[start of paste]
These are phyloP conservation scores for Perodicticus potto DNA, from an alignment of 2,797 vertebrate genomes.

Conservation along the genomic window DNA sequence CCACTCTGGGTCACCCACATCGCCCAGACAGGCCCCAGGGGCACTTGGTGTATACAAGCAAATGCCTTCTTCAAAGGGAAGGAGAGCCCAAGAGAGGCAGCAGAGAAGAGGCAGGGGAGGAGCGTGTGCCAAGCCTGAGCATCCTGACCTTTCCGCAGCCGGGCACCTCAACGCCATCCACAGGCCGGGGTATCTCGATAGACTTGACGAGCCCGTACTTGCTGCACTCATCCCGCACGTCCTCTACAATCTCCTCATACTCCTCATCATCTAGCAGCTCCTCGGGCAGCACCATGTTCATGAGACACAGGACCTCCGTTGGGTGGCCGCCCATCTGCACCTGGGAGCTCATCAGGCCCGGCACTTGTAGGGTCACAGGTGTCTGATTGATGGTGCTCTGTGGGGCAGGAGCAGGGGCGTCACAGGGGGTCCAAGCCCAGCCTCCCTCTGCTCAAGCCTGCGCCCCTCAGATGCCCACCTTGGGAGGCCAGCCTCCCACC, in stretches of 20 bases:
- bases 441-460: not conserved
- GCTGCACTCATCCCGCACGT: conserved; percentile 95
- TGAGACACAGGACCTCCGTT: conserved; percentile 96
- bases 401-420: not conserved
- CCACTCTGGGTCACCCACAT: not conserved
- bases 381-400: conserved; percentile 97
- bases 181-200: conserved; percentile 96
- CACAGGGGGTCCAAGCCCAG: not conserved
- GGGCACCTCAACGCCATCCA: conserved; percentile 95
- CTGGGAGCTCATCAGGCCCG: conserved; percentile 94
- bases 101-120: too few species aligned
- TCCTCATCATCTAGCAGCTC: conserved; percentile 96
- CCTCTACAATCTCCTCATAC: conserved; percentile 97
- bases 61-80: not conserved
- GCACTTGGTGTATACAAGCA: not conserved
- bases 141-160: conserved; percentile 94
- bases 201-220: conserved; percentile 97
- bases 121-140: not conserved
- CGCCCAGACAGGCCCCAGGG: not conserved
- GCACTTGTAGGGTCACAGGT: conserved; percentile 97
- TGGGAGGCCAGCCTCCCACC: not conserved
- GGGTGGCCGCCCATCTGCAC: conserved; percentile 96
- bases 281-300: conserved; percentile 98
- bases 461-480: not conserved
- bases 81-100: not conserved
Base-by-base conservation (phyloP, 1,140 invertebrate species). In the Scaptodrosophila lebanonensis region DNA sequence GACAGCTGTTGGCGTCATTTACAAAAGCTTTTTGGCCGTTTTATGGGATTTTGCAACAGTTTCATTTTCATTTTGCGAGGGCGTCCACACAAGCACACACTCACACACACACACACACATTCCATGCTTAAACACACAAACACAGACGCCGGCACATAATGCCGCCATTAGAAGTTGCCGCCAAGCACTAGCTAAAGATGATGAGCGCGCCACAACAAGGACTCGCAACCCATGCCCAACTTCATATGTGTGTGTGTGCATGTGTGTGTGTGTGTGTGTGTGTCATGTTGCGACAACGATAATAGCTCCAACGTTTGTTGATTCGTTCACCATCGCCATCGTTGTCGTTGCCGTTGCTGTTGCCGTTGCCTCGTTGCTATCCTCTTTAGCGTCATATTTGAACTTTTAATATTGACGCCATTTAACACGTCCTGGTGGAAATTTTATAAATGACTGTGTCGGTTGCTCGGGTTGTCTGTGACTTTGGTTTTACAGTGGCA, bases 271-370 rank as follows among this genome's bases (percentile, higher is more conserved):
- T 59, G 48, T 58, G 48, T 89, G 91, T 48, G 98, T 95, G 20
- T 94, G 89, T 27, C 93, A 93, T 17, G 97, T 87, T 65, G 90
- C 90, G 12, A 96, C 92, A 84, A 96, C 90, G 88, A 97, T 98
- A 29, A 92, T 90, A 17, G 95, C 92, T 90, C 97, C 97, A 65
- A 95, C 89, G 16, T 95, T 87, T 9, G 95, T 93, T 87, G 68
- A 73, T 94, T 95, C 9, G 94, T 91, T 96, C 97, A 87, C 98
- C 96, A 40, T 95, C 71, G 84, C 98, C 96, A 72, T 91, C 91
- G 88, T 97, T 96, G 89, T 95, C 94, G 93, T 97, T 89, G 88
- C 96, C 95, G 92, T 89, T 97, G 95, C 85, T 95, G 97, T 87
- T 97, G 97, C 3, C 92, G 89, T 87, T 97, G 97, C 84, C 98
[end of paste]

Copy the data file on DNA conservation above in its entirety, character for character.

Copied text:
These are phyloP conservation scores for Perodicticus potto DNA, from an alignment of 2,797 vertebrate genomes.

Conservation along the genomic window DNA sequence CCACTCTGGGTCACCCACATCGCCCAGACAGGCCCCAGGGGCACTTGGTGTATACAAGCAAATGCCTTCTTCAAAGGGAAGGAGAGCCCAAGAGAGGCAGCAGAGAAGAGGCAGGGGAGGAGCGTGTGCCAAGCCTGAGCATCCTGACCTTTCCGCAGCCGGGCACCTCAACGCCATCCACAGGCCGGGGTATCTCGATAGACTTGACGAGCCCGTACTTGCTGCACTCATCCCGCACGTCCTCTACAATCTCCTCATACTCCTCATCATCTAGCAGCTCCTCGGGCAGCACCATGTTCATGAGACACAGGACCTCCGTTGGGTGGCCGCCCATCTGCACCTGGGAGCTCATCAGGCCCGGCACTTGTAGGGTCACAGGTGTCTGATTGATGGTGCTCTGTGGGGCAGGAGCAGGGGCGTCACAGGGGGTCCAAGCCCAGCCTCCCTCTGCTCAAGCCTGCGCCCCTCAGATGCCCACCTTGGGAGGCCAGCCTCCCACC, in stretches of 20 bases:
- bases 441-460: not conserved
- GCTGCACTCATCCCGCACGT: conserved; percentile 95
- TGAGACACAGGACCTCCGTT: conserved; percentile 96
- bases 401-420: not conserved
- CCACTCTGGGTCACCCACAT: not conserved
- bases 381-400: conserved; percentile 97
- bases 181-200: conserved; percentile 96
- CACAGGGGGTCCAAGCCCAG: not conserved
- GGGCACCTCAACGCCATCCA: conserved; percentile 95
- CTGGGAGCTCATCAGGCCCG: conserved; percentile 94
- bases 101-120: too few species aligned
- TCCTCATCATCTAGCAGCTC: conserved; percentile 96
- CCTCTACAATCTCCTCATAC: conserved; percentile 97
- bases 61-80: not conserved
- GCACTTGGTGTATACAAGCA: not conserved
- bases 141-160: conserved; percentile 94
- bases 201-220: conserved; percentile 97
- bases 121-140: not conserved
- CGCCCAGACAGGCCCCAGGG: not conserved
- GCACTTGTAGGGTCACAGGT: conserved; percentile 97
- TGGGAGGCCAGCCTCCCACC: not conserved
- GGGTGGCCGCCCATCTGCAC: conserved; percentile 96
- bases 281-300: conserved; percentile 98
- bases 461-480: not conserved
- bases 81-100: not conserved
Base-by-base conservation (phyloP, 1,140 invertebrate species). In the Scaptodrosophila lebanonensis region DNA sequence GACAGCTGTTGGCGTCATTTACAAAAGCTTTTTGGCCGTTTTATGGGATTTTGCAACAGTTTCATTTTCATTTTGCGAGGGCGTCCACACAAGCACACACTCACACACACACACACACATTCCATGCTTAAACACACAAACACAGACGCCGGCACATAATGCCGCCATTAGAAGTTGCCGCCAAGCACTAGCTAAAGATGATGAGCGCGCCACAACAAGGACTCGCAACCCATGCCCAACTTCATATGTGTGTGTGTGCATGTGTGTGTGTGTGTGTGTGTGTCATGTTGCGACAACGATAATAGCTCCAACGTTTGTTGATTCGTTCACCATCGCCATCGTTGTCGTTGCCGTTGCTGTTGCCGTTGCCTCGTTGCTATCCTCTTTAGCGTCATATTTGAACTTTTAATATTGACGCCATTTAACACGTCCTGGTGGAAATTTTATAAATGACTGTGTCGGTTGCTCGGGTTGTCTGTGACTTTGGTTTTACAGTGGCA, bases 271-370 rank as follows among this genome's bases (percentile, higher is more conserved):
- T 59, G 48, T 58, G 48, T 89, G 91, T 48, G 98, T 95, G 20
- T 94, G 89, T 27, C 93, A 93, T 17, G 97, T 87, T 65, G 90
- C 90, G 12, A 96, C 92, A 84, A 96, C 90, G 88, A 97, T 98
- A 29, A 92, T 90, A 17, G 95, C 92, T 90, C 97, C 97, A 65
- A 95, C 89, G 16, T 95, T 87, T 9, G 95, T 93, T 87, G 68
- A 73, T 94, T 95, C 9, G 94, T 91, T 96, C 97, A 87, C 98
- C 96, A 40, T 95, C 71, G 84, C 98, C 96, A 72, T 91, C 91
- G 88, T 97, T 96, G 89, T 95, C 94, G 93, T 97, T 89, G 88
- C 96, C 95, G 92, T 89, T 97, G 95, C 85, T 95, G 97, T 87
- T 97, G 97, C 3, C 92, G 89, T 87, T 97, G 97, C 84, C 98